By – Eric Freidlander
Riding mopeds is a common form of transportation for Israeli citizens. Seeing a lanky 6-6 guy riding one, that is not common. However, for 6 months it was a sight the people of Rehovot would see often as Eric Klenofsky road around town. “I stuck out like a sore thumb” said Klenofsky who, despite appearances, was like everyone else – an Israeli citizen. Klenofsky’s journey to and time in Israel is not the usual tale of Aliyah, (when people move to Israel to become citizens) such as the religious Jew moving to the holy land, the lone soldier wanting to defend the homeland or the Birthright participant who fell in love with the country. It is a tale of seizing a professional opportunity and using that to grow on and off the field. As well as establishing a stronger connection to his faith.
For Eric Klenofsky, who grew up in West Milford, New Jersey, Judaism was not major factor in his life. A son of a Jewish father and Catholic mother, Klenofsky describes his upbringing as culturally Jewish. He would celebrate holidays with family but had no formal Jewish education and no real connection to the State of Israel.
“just kind of, I would say it was a complex situation, being in West Milford. There were not too many accessible synagogues in the area, or Hebrew schools.”
For Klenofsky, being one of a few kids he knew with Jewish blood, it was not something he was open about; in many cases it was something he tried to hide.
“There’s a handful of families with Jewish blood. One of my best friends, Kevin, we went to kindergarten together. We ended up going to the private school together; these are the two kids with Jewish blood in the town and we went to the Catholic school.”
So how did Klenofsky end up in Israel? Besides encouragement from Kevin, who studied at IDC Herzliya, it started with a text from Itamar Keinan. Keinan is an Israeli agent who has connected multiple Jewish Americans to Israeli soccer teams. Klenofsky laughs about Keinan’ directness, who only needed to know one thing.
“I would say, within 10 to 15 seconds of the phone call, Kleinan asked, ‘How’s it going? Are you Jewish?’” Once Klenofsky explained his situation, Kleinan was ready to go.
“He was like, ‘Oh, great! I think I might have an opportunity for you. It’s possible that you could make Aliyah.’”
While he was under contract (with who?) at the time, the idea of becoming an Israeli citizen stuck with Klenofsky. After he was cut due to a knee injury and several months back home rehabbing, Klenofsky decided to go for it.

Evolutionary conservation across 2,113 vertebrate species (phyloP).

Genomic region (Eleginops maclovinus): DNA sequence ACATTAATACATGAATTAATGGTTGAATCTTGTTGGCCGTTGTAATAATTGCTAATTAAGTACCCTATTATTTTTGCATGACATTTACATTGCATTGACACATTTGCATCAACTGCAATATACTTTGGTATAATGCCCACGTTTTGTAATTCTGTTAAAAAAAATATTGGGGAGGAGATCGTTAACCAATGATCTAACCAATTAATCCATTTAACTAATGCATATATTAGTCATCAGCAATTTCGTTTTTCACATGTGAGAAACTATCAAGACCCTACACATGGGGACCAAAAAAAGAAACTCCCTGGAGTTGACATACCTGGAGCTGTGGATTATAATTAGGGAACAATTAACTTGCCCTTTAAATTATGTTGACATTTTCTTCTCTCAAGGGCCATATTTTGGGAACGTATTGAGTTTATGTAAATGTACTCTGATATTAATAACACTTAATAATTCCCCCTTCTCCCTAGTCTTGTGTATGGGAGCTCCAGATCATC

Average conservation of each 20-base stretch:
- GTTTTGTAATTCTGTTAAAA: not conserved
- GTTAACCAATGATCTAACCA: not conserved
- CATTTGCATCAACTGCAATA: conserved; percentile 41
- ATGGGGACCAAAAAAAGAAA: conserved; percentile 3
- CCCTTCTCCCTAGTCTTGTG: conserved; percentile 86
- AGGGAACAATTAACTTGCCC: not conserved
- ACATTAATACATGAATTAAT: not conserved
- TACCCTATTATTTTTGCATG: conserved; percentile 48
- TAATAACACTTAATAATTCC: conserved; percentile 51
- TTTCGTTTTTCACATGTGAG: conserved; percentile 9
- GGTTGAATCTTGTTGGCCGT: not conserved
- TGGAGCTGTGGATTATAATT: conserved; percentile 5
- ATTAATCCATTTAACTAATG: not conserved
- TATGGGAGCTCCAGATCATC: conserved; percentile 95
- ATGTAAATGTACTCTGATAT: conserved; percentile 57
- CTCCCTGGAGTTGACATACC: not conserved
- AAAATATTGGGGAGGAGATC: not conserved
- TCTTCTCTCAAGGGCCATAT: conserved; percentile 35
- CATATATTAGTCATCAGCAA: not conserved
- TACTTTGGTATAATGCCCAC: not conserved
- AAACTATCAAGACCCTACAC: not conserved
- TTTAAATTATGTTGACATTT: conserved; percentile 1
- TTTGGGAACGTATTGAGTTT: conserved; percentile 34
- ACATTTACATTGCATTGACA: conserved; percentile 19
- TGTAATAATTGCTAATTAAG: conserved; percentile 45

“I’m just like, why not? Let’s do it. I’m young, I need games, why not? So, Itamar comes to the table with an offer from a team, turns out to be Hapoel Marmorek. And I’m like, Yeah, let’s do it!”
Klenofsky signed a one year contract with Marmorek in July 2018 and set off to Israel. Marmorek, a smaller club in the second division, is based in Rehovot, a small city south of Tel Aviv. It operates on a smaller budget, which offered up challenges for Klenofsky, from getting picked up for away games by the GM instead of a team bus, to not having a team gym or consistently functioning showers. These challenges offered Klenofsky perspective. It is a perspective he believes all players should have as it is one that helped him grow.
“I would love to see every talented Academy player at TFC [go on loan], like let’s go find him a loan somewhere overseas where they’re going to have to figure things out… There’s stuff. I’ve learned about myself as a goalkeeper, and as a person from Israel, that I’ve never been exposed to. And now I have that information to recall from, and I feel like I can deal with stress better because of situations like that”
Not only did Klenofsky grow as a professional, but his connection to Israel and his Jewish heritage grew as well. In just 6 months, Klenofsky was able to fully communicate in Hebrew on the field, as well conversationally. He still gets some practice today with the TFC security guard who happens to have family in Rahovot. Not only was he learning the language, but he was having Sabbath dinners more than he ever had. He also spent time in Jerusalem, a city with an special energy that is both religious and secular.
“I didn’t know much about it, I didn’t know what it looked like, and I didn’t know what life over there was going to be like… going to places like Jerusalem. Some very profound feelings, going and experiencing some of the stuff over there. You know, celebrating Shabbat regularly was not something that I always did. And I would say that definitely drew me much, much closer to Judaism than I’d ever been in my life”
Klenofsky’s time in Israel was short but impactful. It was meant to be longer, however joining Toronto FC was a chance to advance his career that he could not pass up on. When asked if he would ever go back to play there, the answer came easy.
“I would say, I’m interested in being back there someday. I don’t know when that is…[but] that’s in my scope of ideas.